Applying Cumulative Updates for System Center Configuration Manager 2012 SP1

Posted on November 6, 2013 by Damian Flynn in System Center with 0 Comments

With the introduction of System Center 2012, Microsoft has adopted a quarterly based approach to releasing updates for the complete suite of components. Normally these are all released on the same day, which the most recently published (at the time of writing) is Cumulative Update 3 for System Center Configuration Manager (SCCM) 2012 SP1.

The process of deploying these update packs has remained unchanged with each update, making the procedure quite comfortable after the first update cycle you complete. (This would also suggest that the content of this post should remain relevant for any earlier updates, and quite likely for any upcoming updates for the 2012 SP1 product stream.)

If you are relative new to System Center Configuration Manager, and this is indeed your first time facing the update cycle, your initial reaction could easily be forgiven for assuming this to be a complicated process, as the documents available from Microsoft do little to help you get a warm confident feeling. My objective here is to give you back the confidence.

Cumulative Update 3: Preparation

This goes without saying, whether you are having some confidence issues, or you are a tried-and-true expert: Stop now and make a backup of your site database.

Assuming you are following a best practice, this is already happening nighty via a SCCM task that you enabled. If so brilliant! Now go check that backup is actually working. You can check the SCCM log on the primary server (smsbkup.log) and see entries that read “Backup Succeeded for Component.”

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SCCM: Applying the Update

Most of the confusion is going to be around where you apply the update. For example, if you have an environment similar to mine in which I have a primary server, two management servers, and more than 40 servers acting as deployment points, user state migration roles, etc., then you are likely not looking forward to this job at all.

Now, do you have to install the update on all these servers to which you deployed SCCM roles? And if so, what sequence do you need to approach? Fear not, as the single definite answer is NO, you do not need to update every one of these, you need only update your primary server.

If you have additional hierarchy servers (for example a CAS, additional primary servers, or even a secondary server), then you’ll need to apply the update to these top of hierarchy servers. In this case start from the top and work your way down.

Deployment Points and Clients

Now that we have clarified the first of these questions about where do we apply the updates, we still need to address the roles we deployed, right? And your clients?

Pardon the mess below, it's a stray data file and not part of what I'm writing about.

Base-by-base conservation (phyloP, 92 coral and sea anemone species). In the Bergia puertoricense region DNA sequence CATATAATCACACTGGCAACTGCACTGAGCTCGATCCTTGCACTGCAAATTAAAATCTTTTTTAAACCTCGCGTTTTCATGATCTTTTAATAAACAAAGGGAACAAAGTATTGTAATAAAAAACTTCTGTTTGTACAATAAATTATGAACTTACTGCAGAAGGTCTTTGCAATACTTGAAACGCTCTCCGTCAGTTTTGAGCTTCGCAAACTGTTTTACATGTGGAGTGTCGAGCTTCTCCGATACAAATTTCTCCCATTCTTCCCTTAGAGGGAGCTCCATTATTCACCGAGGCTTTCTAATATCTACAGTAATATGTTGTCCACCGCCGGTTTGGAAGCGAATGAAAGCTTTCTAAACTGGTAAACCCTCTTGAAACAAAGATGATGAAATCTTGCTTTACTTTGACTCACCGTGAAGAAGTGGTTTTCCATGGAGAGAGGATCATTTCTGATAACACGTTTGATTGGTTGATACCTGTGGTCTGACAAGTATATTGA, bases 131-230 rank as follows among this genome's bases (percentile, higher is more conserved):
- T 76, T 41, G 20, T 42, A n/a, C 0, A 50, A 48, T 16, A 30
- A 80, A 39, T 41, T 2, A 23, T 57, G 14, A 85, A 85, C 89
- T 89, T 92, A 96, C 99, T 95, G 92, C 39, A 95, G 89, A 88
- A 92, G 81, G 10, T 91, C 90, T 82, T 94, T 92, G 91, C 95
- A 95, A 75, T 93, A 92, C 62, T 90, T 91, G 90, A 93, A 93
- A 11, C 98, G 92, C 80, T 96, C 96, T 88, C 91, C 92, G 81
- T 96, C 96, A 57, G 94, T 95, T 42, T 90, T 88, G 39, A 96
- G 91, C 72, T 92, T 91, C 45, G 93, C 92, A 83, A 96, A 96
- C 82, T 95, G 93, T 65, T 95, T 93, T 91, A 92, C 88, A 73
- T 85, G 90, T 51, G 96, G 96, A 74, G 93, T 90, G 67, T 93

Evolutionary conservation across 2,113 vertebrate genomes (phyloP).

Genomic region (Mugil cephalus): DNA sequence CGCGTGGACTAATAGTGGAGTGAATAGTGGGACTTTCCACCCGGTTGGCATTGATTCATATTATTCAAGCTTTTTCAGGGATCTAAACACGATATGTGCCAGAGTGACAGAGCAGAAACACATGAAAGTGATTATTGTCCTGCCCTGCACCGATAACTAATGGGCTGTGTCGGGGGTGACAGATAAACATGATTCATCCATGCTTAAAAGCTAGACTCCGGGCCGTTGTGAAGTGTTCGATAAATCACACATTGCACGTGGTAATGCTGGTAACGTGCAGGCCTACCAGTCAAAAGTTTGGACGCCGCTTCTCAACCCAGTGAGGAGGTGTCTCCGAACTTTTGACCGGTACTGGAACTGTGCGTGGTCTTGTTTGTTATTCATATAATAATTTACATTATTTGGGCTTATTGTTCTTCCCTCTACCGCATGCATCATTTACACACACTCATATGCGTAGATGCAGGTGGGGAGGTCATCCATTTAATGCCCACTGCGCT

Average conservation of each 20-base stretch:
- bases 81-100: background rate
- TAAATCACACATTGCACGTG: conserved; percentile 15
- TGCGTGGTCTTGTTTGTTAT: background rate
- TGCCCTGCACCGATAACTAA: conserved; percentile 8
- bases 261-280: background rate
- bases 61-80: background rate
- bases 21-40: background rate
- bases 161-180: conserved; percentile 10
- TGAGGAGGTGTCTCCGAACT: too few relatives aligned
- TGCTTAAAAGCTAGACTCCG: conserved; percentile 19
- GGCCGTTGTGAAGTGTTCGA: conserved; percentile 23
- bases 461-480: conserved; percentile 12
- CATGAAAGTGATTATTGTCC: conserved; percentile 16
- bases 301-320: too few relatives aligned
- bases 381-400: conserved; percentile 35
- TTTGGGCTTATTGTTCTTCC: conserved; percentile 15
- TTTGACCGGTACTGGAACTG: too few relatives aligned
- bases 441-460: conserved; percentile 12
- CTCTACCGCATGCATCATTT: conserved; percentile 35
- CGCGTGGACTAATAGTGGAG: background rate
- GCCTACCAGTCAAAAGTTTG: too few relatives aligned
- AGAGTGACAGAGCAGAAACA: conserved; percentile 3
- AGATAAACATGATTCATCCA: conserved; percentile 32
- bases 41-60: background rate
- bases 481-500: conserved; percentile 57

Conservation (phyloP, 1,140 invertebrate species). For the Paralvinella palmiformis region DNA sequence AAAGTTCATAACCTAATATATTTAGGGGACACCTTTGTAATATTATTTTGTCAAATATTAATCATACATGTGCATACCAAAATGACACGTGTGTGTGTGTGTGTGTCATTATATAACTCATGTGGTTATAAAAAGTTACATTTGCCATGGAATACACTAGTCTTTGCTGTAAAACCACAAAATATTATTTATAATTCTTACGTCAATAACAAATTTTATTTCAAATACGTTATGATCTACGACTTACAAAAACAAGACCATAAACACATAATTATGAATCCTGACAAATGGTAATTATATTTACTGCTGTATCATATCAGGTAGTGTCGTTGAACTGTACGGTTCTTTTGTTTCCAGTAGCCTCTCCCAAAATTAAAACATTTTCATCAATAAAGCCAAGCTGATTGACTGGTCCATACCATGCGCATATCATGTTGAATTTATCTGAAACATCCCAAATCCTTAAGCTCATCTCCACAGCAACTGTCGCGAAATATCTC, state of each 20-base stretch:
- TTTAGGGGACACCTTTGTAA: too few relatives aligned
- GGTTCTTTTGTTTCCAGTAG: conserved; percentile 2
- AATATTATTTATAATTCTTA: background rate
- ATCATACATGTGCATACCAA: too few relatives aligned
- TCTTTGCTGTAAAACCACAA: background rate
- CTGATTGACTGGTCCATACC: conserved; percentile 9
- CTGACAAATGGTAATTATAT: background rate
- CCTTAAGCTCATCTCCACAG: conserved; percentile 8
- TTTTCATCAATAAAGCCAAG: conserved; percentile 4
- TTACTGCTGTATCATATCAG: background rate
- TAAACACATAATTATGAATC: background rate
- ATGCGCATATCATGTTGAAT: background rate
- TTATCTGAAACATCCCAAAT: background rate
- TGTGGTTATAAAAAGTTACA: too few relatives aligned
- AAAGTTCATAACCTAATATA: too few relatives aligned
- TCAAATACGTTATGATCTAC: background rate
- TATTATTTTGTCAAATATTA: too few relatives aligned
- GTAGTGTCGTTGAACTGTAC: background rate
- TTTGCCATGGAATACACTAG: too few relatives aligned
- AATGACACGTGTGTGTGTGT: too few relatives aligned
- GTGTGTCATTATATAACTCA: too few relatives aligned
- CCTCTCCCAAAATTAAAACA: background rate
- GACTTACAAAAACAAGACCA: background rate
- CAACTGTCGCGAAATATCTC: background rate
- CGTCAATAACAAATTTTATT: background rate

Sure, we do need to deal with them, but that’s actually the easy part! We are going to use SCCM itself to patch these. And, let’s clarify: If you try to take that update you downloaded for Microsoft and use it to patch these other servers, it’s not really going to work.

Why? Well that update is an archive of updates and scripts itself, and when you run it on the head of each level in your hierarchy, it will update the associated SQL databases, and – more importantly – it will offer to create in SCCM a set of four packages in your software scope, which will be used to update the rest of your managed environment. It is these four packages that contain the updates for your clients, servers, and we forget, the SCCM console itself.

As you run the installer, it will prompt you to provide a name for the package and its associated program. Eventually you will have provided details for the following new updates:

  • SCCM Management Console
  • SCCM Servers
  • SCCM Clients for X86 Operating Systems
  • SCCM Clients for X64 Operating Systems.

This is what the page looks like in the installer:

Deploy Cumulative Update 3 for SCCM 2012 SP1

Okay, go ahead and run the update on your server. For example, as I have no secondarys or CAS, I am just going to run the update on my primary server (which I backed up), allow the database to be updated, and provide names for the four new updates we just listed, as you would like to see them in your SCCM console (or accept the default names if you prefer). You can click the button on the wizard to show the log so that you can easily monitor what is going on while you enjoy a nice coffee.

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Great, How do I Update the Clients? How About Servers and Consoles?

Really? You’re a SCCM guru – you don’t need me to tell you how to do this, right? Okay, well just to ensure that I have the right idea, I’ll share my understanding with you.

Essentially, the wizard created four new packages for us that we can see these in the Software view of the console. All I have to do is create a deployment for each of these packages, targeted at the respective systems, just as I would do for any other package I would like to distribute. The SCCM will do the rest.

And that is all there is to it! Not as scary as we first expected, right? Good luck with the updates!

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